Select book by title

Feb 27 2017

Take the Key and Lock Her Up, by Ally Carter


Take The Key and Lock Her Up is the final installment in Ally Carter’s Embassy Row trilogy. Sadly, this series ends the way it began: fun, frenetic, and stylish, but ultimately a little empty...

More »

Mar 3 2009

Tales from Outer Suburbia, by Shaun Tan


It's difficult to maintain an genuinely dreamlike atmosphere over 90+ pages, but Australian graphic novelist Shaun Tan's Tales from Outer Suburbia manages it... or very nearly. One or two of his...

More »

Nov 6 2007

Tales From the Teachers' Lounge, by Robert Wilder


Robert Wilder (author of the whimsical parenting book Daddy Needs a Drink) has written another book, and it’s just as funny, profanity-laden, and stomach-churning as his first. Tales From the Teachers’ Lounge is a series of humorous essays about the questionable joys of teaching...

More »

Jul 13 2015

Tales Too Ticklish To Tell, by Berkeley Breathed


When it comes to 1980s comics, Berkeley Breathed's Bloom County was the odd one out. Doonesbury was political, The Far Side surreal, and Calvin and Hobbes genuinely moving—Bloom County veered wildly between all three, and the end result was 70% amazing, 25% mediocre, and (it must be said) 5% terrible...

More »

Apr 15 2019

The Talisman Ring, by Georgette Heyer


First published in 1936, Georgette Heyer's The Talisman Ring is a story built around a MacGuffin, with a theatrical setting and a highly mannered cast of characters. It's a tribute to the author's skill that she manages to transform such a slight, silly confection of a story into one of her most endearing books...

More »

Nov 4 2013

Tandem, by Anna Jarzab


Anna Jarzab's last novel, The Opposite of Hallelujah, was a thoughtful and original exploration of family, faith, and mental illness. I loved it, but it didn't exactly scream “Teen Blockbuster”. Her latest effort, Tandem, hews much closer to the tried-and-true formula of recent bestsellers: love triangles, fantasy elements, violence, and deeply stupid choices abound...

More »

Feb 15 2007

Tantalize, by Cynthia Leitich Smith


I have loads of horror/fantasy novels on my shelves—everything from Carmilla to Jonathan Strange and Mr. Norrell—but Cynthia Leitich Smith’s Tantalize is unique: it stands alone as the only book that has ever inspired me to genuinely freak out. I’m a pretty unflappable person, but when I saw the words “chilled baby squirrels, simmered in orange brandy, bathed in honey cream sauce” on the restaurant dessert menu featured on page 174, I needed to lie down...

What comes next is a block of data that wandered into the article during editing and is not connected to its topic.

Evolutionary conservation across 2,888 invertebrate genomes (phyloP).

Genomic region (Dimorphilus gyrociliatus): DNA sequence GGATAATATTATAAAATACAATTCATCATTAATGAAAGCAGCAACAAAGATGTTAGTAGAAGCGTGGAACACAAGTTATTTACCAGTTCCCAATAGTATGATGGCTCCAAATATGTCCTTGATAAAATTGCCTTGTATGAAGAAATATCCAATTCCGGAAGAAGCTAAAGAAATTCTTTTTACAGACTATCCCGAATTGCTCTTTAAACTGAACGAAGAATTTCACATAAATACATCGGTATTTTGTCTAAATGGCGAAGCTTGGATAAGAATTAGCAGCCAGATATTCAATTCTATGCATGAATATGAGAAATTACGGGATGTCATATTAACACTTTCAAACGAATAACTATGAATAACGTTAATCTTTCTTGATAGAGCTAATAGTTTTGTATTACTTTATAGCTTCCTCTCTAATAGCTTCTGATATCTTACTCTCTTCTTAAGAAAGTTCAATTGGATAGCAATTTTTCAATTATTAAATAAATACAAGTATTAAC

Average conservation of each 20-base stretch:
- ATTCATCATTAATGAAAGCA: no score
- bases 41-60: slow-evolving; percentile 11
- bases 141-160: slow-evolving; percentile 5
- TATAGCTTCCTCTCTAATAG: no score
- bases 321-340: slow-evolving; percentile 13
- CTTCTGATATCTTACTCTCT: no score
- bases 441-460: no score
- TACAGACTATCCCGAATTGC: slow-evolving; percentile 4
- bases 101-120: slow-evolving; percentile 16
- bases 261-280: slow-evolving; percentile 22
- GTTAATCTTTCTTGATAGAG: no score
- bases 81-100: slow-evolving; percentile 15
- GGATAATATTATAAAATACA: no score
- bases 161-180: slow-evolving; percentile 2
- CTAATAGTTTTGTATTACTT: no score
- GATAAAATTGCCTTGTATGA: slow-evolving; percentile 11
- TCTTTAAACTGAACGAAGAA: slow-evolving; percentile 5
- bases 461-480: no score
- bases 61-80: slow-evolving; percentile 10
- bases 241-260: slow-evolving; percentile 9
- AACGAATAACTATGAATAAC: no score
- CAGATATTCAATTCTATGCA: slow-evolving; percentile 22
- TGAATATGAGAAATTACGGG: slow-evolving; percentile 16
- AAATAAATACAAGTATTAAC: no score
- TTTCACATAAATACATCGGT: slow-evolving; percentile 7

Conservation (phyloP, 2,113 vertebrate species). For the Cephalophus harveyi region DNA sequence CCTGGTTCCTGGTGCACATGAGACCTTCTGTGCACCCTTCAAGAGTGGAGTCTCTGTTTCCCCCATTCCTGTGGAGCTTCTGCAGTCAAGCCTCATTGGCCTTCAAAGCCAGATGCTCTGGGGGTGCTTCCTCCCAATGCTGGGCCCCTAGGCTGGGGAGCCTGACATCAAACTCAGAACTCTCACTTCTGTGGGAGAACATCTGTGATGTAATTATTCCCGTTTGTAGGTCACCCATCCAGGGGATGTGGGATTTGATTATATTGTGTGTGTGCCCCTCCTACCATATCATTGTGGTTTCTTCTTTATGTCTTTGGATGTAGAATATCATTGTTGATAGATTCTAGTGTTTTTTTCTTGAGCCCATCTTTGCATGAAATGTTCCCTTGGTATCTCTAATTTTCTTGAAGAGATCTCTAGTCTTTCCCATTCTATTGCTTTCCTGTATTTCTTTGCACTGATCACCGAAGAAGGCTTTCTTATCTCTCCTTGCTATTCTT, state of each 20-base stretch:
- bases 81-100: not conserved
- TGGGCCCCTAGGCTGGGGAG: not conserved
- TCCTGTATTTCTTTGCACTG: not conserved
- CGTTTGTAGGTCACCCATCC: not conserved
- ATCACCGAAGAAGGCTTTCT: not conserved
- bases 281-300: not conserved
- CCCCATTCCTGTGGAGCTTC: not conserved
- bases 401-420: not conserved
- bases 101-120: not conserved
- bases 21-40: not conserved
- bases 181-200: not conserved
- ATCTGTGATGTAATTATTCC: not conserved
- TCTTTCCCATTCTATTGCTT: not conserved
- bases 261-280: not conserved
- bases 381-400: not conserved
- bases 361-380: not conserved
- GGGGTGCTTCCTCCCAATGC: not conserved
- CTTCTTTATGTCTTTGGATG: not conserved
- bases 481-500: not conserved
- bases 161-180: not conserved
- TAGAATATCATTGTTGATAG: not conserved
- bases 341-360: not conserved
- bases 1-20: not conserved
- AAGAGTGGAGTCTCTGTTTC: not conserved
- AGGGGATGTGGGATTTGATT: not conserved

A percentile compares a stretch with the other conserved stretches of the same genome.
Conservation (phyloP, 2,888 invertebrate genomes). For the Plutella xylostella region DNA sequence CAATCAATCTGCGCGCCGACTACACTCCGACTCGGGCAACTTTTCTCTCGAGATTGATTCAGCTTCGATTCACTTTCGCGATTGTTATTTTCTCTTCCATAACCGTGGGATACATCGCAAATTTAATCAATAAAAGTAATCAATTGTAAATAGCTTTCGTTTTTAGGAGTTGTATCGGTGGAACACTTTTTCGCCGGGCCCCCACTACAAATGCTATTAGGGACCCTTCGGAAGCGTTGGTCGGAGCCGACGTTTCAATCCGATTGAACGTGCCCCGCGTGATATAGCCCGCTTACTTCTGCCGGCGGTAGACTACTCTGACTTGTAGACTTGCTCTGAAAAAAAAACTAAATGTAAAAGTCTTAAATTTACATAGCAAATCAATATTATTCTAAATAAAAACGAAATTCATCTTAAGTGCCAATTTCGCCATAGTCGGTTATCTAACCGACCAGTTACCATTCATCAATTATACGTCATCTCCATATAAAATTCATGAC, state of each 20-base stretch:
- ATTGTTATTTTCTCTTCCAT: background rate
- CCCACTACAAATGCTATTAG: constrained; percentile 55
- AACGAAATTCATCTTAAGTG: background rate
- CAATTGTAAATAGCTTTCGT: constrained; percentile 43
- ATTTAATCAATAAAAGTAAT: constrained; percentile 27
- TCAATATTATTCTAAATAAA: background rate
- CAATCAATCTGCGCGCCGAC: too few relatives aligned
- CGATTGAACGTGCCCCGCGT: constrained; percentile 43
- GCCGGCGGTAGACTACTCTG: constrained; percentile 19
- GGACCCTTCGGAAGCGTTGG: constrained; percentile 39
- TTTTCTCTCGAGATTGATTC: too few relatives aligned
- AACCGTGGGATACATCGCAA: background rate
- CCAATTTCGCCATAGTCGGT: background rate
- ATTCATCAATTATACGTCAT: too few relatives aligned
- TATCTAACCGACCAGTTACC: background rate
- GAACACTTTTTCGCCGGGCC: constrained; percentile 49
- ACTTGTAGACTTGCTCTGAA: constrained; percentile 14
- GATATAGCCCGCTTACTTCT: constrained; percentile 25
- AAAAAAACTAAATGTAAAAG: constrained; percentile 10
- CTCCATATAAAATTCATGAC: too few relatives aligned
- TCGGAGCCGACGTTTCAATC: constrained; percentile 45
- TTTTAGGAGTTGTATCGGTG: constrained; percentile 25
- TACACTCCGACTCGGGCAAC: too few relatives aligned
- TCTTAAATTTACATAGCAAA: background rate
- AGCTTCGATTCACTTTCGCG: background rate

More »

Jan 6 2014

Teardrop, by Lauren Kate


In the author's note following her novel Teardrop, Lauren Kate shares the following story: once, when she was crying, her husband reached out and swiped a tear from her cheek, blinking it into his own eye. If that's the kind of thing that strikes you as indescribably romantic, Teardrop is the book for you. If (like me) your reaction hovers somewhere between “Ew” and “...why?”, move right along...

More »

Aug 17 2004

Teen Idol, by Meg Cabot


It’s not that Meg Cabot’s most recent young adult novel Teen Idol is a bad book. On the contrary, it is a clever, entertaining, and occasionally thought-provoking read. If Teen Idol had been written by an unknown author, I would have been thrilled to discover it and immediately passed it around to all of my friends...

More »

Mar 30 2010

Tell Me Lies and Crazy For You, by Jennifer Crusie


Even on her warmest, fuzziest day, Jennifer Crusie doesn't go for the hearts-and-flowers approach to romance writing. Her books are funny and sharp-tongued and sexy, and even her sweetest titles—...

More »

Jan 5 2012

Tempest Rising, by Nicole Peeler


The cover art for Nicole Peeler's Jane True series is a perfect fit for the books: eye-catching, cartoonish, charmingly goth-lite. Also like the books, the covers would be improved by a bit...

More »

Feb 25 2010

Tena on S-String (Yen Press Extravaganza Part IV), by Sesuna Mikabe


More graphic novels! While Sesuna Mikabe's Tena on S-String is typically described as a seinen (young men's) manga, the series' second volume focuses more...

More »

Jul 20 2011

Texas Gothic, by Rosemary Clement-Moore


The title of Rosemary Clement-Moore's new novel Texas Gothic is misleading: there are no gloomy mansions or dark family secrets, and Clement-Moore's heroines have never been fragile. It would ha...

More »

Jul 22 2019

That Ain't Witchcraft, by Seanan McGuire


That Ain't Witchcraft is the eighth novel in Seanan McGuire's InCryptid series, and the author deserves all the fun-book awards: she keeps trotting out installment after installment, each just as lively, imaginative, and entertaining as the others. I've read more impressive standalone fantasies, but I can't remember another series delivering so consistently and fast...

More »

Jul 26 2007

Three Bags Full, by Leonie Swann


The set-up is stock casual mystery: in a rural Irish town, a friendly, reclusive shepherd is found dead in his pasture with a spade in his stomach. Everyone in the town had a reason to not only want him dead, but also to fear his death. None of the locals, including the police, care to investigate. Instead, the mystery is left to be solved by a set of lovable amateurs—the shepherd’s abandoned flock...